Thirteen months ago, Howard Dean's presidential bid imploded in an Iowa ballroom. The collective sigh of relief from the Democratic establishment was almost loud enough to drown out the caterwaul that sank Dean's seemingly inevitable march to the nomination. Good riddance, the party's Beltway nomenklatura said, to the irascible Vermont doctor who impolitely dismissed them as "cockroaches" and appeasers, and to his uppity legions of grassroots partisans.

It turns out, however, that Dean was the one with the survival skills of a cockroach. On Saturday, after the outsider candidate outorganized, outshined, and outworked the party's sanctum sanctorum power brokers, Dean emerged as the new Democratic National Committee chair.

Republicans scoff, proclaiming the complete decline of the Democratic Party into screechy fringe-leftism (insert unoriginal scream pun here). David Brooks, the New York Times' resident conservative, dismissed the former centrist governor from a rural state as the voice of a narrow, educated liberal class and declared, "The Democrats are sure to carry Berkeley for decades to come." And Newt Gingrich, who engineered the 1994 Republican takeover of Congress, said Democrats are indulging a "death wish" by selecting Dean.

That's ironic. Pro-Dean reformist Democrats, having realized that they belong to a minority party that needs a revolutionary upheaval to regain power from entrenched Republicans, look to Gingrich as a role model. They see two things to emulate: Gingrich's unrestrained partisan aggression and revolutionary reformist zeal. Dean, characteristically, has embraced the Gingrich comparison. Last month he said, "Newt Gingrich decided he was going to try to take back the Congress by drawing a clear distinction between Democrats and Republicans… I think we've got to draw a clear distinction."

So have the Democrats found their Gingrich? Unfortunately, probably not. Dean certainly is a partisan. Like Gingrich, he does not believe in accommodating the other side. "I hate the Republicans and everything they stand for," Dean recently said. On the other hand, he seems determined to accommodate both the Democrats' militant grassroots warriors and their established power players simultaneously. In winning his chairmanship he has sounded increasingly deferential to the current Democratic leadership, at the same he has embraced the idea of devolving power from the center to the periphery. It's a dangerous combination, one that promises to make the Democrats' internal battles more intense, and the party's image more incoherent.

Like Gingrich, Dean casts himself as a reformer. As Ryan Lizza has written in the New Republic, Dean is the candidate of antiestablishment outsiders--the liberal blogosphere, the state parties--that feel contempt for the Beltway establishment (actually, the feeling is mutual). His supporters expect him to wrest control, on their behalf, of the party's message and image from D.C. time-servers. But Dean is no Grim Reaper. His acceptance speech on Saturday was remarkably subdued. Instead, cognizant of the unease he creates in D.C., Dean is making conciliatory noises. He is trying very hard not to say controversial things, and crucially, he has indicated that he will defer on policy and message to insiders like Nancy Pelosi and Harry Reid.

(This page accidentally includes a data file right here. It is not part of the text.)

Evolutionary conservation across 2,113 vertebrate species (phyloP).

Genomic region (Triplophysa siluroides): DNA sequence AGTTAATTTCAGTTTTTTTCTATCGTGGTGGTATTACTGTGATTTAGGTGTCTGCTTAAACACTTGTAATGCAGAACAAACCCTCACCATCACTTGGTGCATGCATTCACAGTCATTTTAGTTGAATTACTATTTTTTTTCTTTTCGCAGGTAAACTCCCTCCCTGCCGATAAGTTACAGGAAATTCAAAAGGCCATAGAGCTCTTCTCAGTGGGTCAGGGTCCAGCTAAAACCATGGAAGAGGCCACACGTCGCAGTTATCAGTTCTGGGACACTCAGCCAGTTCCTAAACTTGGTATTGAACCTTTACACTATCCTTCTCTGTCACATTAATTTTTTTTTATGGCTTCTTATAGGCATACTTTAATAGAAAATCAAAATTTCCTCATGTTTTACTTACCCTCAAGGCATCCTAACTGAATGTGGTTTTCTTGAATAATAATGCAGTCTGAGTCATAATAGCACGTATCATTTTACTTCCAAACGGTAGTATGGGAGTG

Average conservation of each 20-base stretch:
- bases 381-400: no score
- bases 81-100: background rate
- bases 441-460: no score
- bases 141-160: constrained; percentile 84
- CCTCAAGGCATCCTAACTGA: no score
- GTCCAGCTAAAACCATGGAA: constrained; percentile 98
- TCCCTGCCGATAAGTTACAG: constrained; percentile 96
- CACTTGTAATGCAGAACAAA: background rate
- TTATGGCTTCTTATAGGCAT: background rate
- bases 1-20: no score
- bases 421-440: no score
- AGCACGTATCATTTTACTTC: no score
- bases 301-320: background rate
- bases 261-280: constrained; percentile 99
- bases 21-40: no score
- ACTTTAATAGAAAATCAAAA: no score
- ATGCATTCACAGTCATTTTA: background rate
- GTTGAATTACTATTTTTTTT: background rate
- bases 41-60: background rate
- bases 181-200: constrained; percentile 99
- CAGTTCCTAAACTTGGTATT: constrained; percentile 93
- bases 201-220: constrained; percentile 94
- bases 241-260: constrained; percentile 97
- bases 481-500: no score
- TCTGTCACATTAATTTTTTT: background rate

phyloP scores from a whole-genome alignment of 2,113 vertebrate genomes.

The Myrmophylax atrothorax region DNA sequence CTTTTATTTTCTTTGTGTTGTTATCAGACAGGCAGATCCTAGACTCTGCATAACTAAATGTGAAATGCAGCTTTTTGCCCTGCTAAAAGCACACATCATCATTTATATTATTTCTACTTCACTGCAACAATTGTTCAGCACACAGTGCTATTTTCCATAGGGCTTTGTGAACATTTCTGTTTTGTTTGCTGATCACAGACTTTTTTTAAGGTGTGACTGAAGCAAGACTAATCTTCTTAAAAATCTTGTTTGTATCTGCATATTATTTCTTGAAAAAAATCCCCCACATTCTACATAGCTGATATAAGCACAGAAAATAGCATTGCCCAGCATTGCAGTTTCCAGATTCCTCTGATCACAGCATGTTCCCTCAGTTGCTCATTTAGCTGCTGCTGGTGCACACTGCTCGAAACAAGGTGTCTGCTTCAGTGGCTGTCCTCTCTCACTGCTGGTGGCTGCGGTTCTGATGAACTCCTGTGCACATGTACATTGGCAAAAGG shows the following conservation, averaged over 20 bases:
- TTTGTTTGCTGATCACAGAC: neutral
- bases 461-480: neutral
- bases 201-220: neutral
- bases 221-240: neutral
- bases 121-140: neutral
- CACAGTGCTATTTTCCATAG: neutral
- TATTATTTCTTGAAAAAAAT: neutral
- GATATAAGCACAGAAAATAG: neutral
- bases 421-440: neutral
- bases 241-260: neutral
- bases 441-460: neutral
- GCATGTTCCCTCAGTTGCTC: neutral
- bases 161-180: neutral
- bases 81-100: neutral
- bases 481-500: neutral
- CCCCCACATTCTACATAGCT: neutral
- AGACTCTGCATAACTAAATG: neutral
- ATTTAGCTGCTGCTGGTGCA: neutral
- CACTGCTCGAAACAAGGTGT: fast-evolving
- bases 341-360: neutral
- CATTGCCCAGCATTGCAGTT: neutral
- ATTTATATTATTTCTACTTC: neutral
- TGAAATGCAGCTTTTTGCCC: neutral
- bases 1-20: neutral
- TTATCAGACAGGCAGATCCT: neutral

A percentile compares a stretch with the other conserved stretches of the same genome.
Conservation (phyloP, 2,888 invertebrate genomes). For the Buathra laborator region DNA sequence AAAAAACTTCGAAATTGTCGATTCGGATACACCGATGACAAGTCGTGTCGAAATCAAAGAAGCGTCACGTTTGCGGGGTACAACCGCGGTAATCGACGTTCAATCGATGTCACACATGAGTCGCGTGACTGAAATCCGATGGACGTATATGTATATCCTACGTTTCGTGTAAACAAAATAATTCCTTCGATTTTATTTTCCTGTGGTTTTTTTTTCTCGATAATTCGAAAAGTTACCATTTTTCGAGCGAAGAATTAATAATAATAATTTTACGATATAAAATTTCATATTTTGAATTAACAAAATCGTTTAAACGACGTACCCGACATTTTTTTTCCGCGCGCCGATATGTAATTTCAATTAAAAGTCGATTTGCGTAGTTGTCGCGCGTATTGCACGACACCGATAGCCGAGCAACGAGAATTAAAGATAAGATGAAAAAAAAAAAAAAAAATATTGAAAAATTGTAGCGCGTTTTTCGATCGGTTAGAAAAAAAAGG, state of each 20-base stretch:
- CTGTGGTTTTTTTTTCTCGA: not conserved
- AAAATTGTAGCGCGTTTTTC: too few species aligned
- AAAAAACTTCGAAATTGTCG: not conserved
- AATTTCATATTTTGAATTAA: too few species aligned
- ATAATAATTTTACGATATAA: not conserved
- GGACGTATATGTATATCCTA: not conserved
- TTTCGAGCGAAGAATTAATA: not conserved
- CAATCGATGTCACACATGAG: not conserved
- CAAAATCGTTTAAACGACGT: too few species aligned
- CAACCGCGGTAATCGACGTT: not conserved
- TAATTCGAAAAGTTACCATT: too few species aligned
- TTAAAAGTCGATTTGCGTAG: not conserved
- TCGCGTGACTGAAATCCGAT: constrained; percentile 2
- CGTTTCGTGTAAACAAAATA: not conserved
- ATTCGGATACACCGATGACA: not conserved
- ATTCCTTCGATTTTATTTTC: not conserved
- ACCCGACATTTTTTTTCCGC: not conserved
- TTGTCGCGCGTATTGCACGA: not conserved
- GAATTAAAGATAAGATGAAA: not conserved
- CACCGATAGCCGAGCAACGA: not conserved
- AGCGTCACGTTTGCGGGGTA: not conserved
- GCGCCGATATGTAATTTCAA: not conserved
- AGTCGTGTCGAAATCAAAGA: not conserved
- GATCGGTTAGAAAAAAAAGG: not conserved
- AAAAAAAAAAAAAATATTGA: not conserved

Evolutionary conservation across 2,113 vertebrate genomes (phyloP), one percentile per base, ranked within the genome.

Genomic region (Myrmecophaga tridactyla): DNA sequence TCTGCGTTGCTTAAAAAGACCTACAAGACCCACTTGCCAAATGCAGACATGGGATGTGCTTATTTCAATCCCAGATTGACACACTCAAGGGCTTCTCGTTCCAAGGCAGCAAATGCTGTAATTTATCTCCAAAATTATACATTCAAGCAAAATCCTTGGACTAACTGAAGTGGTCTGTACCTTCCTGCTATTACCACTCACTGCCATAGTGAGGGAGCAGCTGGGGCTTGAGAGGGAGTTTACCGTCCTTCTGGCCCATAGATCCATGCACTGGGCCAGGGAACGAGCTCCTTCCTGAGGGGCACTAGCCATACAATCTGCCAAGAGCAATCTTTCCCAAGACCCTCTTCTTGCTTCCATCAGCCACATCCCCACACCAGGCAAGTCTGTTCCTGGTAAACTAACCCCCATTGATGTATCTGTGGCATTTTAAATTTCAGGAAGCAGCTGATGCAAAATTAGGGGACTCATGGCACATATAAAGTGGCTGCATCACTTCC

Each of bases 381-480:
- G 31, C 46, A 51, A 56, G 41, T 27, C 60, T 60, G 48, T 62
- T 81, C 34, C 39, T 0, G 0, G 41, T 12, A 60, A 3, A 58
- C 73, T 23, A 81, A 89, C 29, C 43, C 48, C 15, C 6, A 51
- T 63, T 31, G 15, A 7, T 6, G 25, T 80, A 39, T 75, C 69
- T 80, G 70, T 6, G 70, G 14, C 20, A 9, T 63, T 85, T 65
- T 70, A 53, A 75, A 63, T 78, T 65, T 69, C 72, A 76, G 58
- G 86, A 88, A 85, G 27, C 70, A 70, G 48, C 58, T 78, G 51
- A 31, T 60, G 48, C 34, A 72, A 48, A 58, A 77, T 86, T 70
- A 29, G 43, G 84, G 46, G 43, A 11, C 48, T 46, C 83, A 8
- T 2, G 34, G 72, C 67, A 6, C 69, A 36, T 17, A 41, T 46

What Dean offers instead is a promise to the state parties that they will have more of a voice and more money. He will offer more seats at the table to the outsiders. But he will not overthrow the entrenched D.C. elites--who have a depressingly long track record of failure.

What Dean means by reform, then, is actually anti-Gingrichian. Gingrich-style reform was about centralizing power and enforcing a unified Republican front, both in terms of ideology and message. Pre-Gingrich, Republicans hewed to the Tip O'Neil dictum that "all politics is local." Gingrich turned that maxim on its head, nationalizing the party's message; his 1994 "Contract with America" gave conservative candidates around the country a unified set of themes to run on. And it worked.

Dean, by contrast, offers the worst of both worlds: The incompetent old guard remains in command, but the troops in the field will have more independence to go off and fight their own battles. That means, inevitably, more confusion, more infighting, and a more muddled message. What the Democrats need most is what the Republicans got in the early 1990s: a dynamic leader ruthless enough to impose tight discipline and greater clarity on a foundering party. The party needs smarter leadership at the center, not more competing voices on the periphery. That's not what Dean has promised. For all their superficial similarities, Dean is no Gingrich.